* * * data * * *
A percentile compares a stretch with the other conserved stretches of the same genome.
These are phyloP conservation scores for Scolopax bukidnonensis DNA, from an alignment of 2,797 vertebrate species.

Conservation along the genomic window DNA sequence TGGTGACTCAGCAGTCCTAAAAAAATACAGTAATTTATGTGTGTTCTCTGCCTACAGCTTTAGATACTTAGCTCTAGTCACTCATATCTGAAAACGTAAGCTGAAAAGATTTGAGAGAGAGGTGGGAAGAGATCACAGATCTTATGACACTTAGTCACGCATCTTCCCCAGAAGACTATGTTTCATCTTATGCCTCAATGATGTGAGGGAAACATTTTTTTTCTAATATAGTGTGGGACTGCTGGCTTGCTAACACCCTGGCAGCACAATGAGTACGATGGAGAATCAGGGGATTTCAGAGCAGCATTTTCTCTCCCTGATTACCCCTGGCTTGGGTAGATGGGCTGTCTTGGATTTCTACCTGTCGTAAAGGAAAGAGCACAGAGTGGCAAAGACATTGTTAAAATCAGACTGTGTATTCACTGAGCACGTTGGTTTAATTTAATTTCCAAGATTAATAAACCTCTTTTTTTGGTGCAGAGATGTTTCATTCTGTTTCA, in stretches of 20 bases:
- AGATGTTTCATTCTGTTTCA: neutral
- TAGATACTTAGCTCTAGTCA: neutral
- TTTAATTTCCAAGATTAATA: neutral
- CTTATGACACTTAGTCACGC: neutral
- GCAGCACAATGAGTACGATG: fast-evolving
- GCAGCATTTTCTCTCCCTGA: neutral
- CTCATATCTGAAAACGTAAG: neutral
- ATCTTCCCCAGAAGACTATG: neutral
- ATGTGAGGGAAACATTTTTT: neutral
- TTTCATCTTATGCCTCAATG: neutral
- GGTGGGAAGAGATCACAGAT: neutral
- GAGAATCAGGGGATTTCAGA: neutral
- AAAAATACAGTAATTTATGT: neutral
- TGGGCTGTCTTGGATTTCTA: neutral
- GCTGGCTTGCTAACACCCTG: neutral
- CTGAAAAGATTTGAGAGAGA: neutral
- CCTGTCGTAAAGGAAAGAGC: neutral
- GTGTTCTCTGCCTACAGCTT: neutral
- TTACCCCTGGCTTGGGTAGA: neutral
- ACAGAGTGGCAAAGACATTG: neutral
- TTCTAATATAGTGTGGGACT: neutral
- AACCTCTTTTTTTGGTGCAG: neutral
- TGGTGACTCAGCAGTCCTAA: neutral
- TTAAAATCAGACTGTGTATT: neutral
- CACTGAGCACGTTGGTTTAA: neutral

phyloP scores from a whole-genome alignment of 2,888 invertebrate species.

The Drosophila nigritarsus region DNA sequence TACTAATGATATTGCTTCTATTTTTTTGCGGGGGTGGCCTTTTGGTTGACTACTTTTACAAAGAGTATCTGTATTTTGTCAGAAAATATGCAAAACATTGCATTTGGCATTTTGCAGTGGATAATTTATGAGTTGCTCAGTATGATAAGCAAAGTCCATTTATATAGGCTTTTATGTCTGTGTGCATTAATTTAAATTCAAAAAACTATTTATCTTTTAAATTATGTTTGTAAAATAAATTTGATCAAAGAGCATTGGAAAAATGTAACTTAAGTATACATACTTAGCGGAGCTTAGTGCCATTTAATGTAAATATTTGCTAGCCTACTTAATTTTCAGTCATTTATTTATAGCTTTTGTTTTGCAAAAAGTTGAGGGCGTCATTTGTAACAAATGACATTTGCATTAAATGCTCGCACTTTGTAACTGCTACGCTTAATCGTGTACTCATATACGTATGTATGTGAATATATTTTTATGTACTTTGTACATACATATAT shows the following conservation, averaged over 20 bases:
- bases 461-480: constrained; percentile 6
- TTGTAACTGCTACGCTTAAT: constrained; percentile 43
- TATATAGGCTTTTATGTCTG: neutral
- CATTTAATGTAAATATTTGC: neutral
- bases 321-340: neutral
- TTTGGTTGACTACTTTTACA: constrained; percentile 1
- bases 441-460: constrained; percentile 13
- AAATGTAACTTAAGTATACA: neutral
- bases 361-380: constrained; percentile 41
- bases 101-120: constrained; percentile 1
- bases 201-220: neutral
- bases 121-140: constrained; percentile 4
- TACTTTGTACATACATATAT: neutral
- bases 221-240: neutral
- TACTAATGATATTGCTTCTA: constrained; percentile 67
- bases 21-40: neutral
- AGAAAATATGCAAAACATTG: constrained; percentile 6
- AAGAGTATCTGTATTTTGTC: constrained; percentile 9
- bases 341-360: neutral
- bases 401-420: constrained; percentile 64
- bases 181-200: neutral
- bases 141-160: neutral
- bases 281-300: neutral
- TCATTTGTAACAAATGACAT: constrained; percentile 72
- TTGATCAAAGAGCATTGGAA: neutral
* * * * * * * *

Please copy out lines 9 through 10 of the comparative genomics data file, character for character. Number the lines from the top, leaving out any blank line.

- GCAGCATTTTCTCTCCCTGA: neutral
- CTCATATCTGAAAACGTAAG: neutral